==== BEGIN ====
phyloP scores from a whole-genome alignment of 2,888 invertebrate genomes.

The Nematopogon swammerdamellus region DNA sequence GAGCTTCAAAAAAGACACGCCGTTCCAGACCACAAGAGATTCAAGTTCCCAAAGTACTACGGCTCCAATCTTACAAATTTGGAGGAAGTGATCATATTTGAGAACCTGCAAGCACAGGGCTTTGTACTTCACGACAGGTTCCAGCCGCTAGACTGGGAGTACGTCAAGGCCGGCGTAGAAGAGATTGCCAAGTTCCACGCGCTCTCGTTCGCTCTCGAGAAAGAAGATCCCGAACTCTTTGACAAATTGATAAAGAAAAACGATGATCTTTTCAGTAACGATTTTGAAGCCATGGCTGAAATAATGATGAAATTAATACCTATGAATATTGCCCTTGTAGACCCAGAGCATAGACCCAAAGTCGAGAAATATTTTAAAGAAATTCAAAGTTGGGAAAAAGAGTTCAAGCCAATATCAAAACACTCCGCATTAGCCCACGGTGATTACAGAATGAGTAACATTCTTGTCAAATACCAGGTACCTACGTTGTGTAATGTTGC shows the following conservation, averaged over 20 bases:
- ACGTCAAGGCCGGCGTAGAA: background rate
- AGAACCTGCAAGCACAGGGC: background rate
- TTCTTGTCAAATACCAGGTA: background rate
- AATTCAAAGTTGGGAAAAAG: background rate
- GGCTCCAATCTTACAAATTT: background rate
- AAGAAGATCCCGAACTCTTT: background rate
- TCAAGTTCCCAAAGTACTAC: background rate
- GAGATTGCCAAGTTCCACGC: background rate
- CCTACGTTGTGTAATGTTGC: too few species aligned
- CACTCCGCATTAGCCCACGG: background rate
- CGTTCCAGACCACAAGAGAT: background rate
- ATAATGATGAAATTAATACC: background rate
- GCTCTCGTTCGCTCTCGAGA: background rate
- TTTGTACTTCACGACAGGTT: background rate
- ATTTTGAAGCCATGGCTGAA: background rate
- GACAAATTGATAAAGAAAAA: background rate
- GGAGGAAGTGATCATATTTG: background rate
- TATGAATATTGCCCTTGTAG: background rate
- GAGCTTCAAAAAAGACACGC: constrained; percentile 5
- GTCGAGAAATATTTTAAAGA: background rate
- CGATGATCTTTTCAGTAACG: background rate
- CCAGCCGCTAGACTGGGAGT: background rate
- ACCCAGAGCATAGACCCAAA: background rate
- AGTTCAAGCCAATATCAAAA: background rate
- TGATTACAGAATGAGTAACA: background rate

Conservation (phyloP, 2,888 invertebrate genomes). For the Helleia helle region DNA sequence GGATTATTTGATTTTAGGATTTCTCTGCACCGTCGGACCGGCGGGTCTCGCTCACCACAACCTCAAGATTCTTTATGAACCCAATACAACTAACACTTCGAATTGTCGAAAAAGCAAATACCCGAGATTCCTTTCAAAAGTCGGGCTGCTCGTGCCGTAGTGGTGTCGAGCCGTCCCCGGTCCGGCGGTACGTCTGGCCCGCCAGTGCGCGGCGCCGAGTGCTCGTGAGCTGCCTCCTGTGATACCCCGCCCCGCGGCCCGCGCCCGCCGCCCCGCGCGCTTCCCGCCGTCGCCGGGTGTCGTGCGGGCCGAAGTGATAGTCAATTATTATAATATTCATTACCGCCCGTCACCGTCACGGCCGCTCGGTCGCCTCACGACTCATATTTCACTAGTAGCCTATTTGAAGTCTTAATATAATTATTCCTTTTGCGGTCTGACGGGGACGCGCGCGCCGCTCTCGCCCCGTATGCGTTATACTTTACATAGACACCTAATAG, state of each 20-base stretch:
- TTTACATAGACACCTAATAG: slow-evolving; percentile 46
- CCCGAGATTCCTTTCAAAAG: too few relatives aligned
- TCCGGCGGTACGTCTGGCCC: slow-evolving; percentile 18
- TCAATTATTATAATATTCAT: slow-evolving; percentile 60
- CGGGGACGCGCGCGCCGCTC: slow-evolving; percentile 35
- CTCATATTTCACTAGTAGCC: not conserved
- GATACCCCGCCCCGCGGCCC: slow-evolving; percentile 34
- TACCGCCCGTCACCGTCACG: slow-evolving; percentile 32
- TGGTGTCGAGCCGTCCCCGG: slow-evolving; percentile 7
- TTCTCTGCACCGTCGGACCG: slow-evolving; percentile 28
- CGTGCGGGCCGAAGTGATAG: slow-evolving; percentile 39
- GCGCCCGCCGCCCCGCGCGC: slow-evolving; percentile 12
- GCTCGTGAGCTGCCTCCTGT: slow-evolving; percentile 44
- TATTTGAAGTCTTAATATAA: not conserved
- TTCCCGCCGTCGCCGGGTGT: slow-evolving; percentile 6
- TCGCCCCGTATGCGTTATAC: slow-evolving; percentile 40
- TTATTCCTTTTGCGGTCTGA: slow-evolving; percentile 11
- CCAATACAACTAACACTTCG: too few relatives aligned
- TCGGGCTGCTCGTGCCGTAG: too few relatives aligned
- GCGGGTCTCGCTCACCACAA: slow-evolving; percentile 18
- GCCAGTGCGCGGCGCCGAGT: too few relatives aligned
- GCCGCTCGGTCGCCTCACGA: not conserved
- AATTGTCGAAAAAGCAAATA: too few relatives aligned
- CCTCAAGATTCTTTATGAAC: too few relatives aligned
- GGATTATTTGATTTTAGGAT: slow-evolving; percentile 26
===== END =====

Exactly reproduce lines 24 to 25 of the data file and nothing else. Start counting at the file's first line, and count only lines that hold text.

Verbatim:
- CCAGCCGCTAGACTGGGAGT: background rate
- ACCCAGAGCATAGACCCAAA: background rate